Today is the two year anniversary of putting my dog, Tahoe, down.  I don’t like people who think dogs are like people because dogs are not like people: a dog has never put a person down.  But Tahoe was a great dog, the best I had before or since.  I got Tahoe after winning a lot of money on a trip to Lake Tahoe (my other dog’s name was Bellagio– I used to have a gambling problem).  I had just broken up with my Crazy Ex and one of the ways I was going to re-establish myself as a man was to get a new dog.  That and to date a lot of chicks.  I mean, a LOT.  And by a LOT I mean: one.  I started dating my wife six days after I broke up with my Crazy Ex: my wife is my one oat that I sowed while single.  Anyway, after winning my small fortune in Caesar’s Palace, Lake Tahoe (like my dog, no longer around), I told my girlfriend at the time– one in a long list of… one– that I wanted to get a dog.  Shawni told me her sister was a dog rescuer and she could find me the best place to go to get a dog.  It turns out, that that place is the South Central shelter– a shelter with a high kill rate (then why call it a “shelter” you might ask?  I didn’t.)  Shawni said she wanted to go with me but couldn’t until the weekend because she worked.  I told her I had to go tomorrow.  Shawni, “Why do you have to go tomorrow?”  Me: “Because I can’t go today.”  I am impulsive.  I dated ONE girl after my ex and married her, why did Shawni even have to ask?

The South Central shelter looks like a barracks– or worse– squat industrial buildings surrounded by barbed wire fences.  It was pouring the day I went to find my dog.  I didn’t know what I was looking for, my best friend at the time (who now hates me, but not for this) told me that the dog would pick me and I would know which one.  The most important thing was not to be impulsive.  I walked in the building and pointed to the first dog I saw: “I want him!”  The problem, the Dog Pound Lady said, is that this dog was a found dog.  The rule at the time was if a dog was found, it had to stay there a week before it could be adopted and then would be, well, killed.  If a dog was turned in, it had five days or it suffered the same fate.  “How long would I have to wait to adopt him?”  “Five days.”  Five days?!  Are you kidding me?!  I can’t wait that long.  I’ll keep looking.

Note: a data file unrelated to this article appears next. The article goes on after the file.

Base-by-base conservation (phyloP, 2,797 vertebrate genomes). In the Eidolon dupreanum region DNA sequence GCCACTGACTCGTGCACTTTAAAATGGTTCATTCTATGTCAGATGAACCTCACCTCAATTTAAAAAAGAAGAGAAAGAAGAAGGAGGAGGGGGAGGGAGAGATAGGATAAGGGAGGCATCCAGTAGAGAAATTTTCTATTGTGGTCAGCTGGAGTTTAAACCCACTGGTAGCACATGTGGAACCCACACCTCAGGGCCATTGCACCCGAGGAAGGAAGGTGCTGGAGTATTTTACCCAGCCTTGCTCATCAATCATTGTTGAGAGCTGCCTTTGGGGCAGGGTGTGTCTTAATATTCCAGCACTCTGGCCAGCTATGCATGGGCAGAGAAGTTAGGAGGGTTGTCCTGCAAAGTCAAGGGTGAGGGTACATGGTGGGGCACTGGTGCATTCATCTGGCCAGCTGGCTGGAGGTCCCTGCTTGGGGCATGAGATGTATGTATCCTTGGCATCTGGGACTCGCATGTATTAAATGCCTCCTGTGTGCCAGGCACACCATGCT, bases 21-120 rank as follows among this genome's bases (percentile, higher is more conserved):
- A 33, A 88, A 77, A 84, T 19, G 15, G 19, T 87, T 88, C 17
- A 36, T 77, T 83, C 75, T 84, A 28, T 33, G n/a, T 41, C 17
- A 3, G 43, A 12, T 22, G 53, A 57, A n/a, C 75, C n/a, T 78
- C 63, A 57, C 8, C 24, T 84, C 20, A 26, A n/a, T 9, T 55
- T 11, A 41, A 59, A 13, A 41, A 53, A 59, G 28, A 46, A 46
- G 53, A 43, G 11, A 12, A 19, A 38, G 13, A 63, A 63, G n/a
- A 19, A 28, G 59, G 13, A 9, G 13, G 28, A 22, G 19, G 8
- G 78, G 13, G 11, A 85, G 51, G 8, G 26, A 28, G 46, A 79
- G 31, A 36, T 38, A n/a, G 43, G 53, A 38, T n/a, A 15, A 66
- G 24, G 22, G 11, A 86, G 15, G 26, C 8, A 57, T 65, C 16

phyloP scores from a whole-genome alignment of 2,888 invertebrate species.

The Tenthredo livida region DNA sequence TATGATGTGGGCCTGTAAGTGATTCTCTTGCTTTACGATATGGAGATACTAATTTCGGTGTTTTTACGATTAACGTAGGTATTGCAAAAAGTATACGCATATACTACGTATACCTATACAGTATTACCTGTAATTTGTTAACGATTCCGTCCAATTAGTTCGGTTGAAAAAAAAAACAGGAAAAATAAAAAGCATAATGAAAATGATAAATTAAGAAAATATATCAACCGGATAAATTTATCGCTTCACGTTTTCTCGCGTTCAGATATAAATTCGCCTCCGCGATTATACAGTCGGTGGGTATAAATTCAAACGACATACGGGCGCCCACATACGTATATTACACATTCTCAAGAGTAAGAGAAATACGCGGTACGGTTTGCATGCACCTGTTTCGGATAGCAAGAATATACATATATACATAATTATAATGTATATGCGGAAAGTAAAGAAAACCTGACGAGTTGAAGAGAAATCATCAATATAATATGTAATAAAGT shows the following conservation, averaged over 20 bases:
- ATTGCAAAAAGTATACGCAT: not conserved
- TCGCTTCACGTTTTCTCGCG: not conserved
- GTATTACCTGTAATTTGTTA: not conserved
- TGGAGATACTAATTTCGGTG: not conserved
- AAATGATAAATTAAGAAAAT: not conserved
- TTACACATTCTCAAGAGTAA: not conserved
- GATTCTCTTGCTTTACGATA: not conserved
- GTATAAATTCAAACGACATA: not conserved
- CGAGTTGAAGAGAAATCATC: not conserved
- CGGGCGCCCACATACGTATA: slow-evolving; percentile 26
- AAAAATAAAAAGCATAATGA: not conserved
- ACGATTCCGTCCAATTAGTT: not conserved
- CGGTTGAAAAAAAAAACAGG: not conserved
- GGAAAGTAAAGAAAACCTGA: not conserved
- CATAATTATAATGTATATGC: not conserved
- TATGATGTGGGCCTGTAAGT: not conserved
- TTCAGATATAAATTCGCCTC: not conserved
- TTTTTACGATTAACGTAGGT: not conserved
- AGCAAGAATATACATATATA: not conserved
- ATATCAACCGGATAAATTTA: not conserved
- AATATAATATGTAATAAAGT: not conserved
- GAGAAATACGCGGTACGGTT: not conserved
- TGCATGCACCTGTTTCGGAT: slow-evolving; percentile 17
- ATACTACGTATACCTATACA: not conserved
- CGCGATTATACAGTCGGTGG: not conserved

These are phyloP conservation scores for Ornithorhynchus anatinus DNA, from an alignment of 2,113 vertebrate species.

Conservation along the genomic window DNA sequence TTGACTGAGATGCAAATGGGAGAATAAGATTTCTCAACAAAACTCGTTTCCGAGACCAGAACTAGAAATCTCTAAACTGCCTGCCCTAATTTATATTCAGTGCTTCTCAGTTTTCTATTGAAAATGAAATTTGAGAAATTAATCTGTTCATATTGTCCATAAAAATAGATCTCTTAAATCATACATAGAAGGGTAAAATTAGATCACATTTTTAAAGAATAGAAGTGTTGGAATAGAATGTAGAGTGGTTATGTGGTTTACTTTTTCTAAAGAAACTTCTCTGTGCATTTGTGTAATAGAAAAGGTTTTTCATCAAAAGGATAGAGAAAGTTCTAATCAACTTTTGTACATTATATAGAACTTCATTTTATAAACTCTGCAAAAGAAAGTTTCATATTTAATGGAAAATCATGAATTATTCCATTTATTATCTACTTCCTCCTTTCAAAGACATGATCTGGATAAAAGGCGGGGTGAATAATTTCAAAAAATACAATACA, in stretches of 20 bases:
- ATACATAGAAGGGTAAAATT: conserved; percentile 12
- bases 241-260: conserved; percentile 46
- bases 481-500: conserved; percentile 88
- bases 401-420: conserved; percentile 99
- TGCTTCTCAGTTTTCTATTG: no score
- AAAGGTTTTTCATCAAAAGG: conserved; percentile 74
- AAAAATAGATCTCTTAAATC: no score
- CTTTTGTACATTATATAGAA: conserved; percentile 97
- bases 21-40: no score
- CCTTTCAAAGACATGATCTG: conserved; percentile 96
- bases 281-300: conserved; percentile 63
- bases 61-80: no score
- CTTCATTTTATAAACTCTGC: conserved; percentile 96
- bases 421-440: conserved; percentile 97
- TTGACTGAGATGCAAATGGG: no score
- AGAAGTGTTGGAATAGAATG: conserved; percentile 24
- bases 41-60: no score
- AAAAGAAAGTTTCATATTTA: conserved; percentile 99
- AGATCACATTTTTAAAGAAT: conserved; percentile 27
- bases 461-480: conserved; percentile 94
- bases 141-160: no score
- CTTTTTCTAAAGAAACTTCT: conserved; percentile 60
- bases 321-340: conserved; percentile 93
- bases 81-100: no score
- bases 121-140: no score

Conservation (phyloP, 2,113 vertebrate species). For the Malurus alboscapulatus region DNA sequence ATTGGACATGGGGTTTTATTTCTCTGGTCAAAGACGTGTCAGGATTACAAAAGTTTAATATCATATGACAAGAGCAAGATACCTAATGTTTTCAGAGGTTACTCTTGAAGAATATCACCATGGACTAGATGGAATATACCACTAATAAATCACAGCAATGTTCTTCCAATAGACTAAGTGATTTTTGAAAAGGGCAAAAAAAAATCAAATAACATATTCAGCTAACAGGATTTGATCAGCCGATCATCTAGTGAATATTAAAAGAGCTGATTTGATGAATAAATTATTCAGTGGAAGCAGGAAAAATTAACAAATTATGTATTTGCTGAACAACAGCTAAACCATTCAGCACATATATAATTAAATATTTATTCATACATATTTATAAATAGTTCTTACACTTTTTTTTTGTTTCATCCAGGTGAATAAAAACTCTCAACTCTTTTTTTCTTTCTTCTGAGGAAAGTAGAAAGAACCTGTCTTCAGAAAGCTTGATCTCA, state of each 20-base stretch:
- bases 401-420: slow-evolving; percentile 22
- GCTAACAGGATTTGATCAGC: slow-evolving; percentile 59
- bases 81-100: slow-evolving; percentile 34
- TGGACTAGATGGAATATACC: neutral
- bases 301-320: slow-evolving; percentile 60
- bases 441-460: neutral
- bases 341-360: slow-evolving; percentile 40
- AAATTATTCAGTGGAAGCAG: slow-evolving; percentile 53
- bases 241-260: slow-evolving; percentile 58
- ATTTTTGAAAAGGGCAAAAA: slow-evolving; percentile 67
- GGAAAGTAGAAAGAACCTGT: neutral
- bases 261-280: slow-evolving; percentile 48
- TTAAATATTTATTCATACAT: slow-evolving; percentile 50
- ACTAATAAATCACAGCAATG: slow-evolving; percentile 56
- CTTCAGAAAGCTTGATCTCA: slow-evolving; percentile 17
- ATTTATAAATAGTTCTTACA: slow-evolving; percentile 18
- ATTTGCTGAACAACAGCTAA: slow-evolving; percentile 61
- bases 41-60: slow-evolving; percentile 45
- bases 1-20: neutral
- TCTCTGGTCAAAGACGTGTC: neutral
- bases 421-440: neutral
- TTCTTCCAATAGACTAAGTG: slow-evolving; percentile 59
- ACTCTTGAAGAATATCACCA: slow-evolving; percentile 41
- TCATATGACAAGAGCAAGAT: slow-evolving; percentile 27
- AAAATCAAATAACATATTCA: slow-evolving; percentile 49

I went past cage after cage of dogs, thinking, “the dog will pick me”, not knowing what the hell that meant.  Then I came to a back room.  This was death row.  All the dogs here had only a couple of days left before they would be taken into the back room and go away.  The last cage I went to was filled with puppies.  An adorable beagle wagged his tail at me and started kissing my fingers.  Just then, another, larger puppy, barked and nudged the beagle out of his way.  He then stood up on his back legs an started furiously licking my face.  That was Tahoe.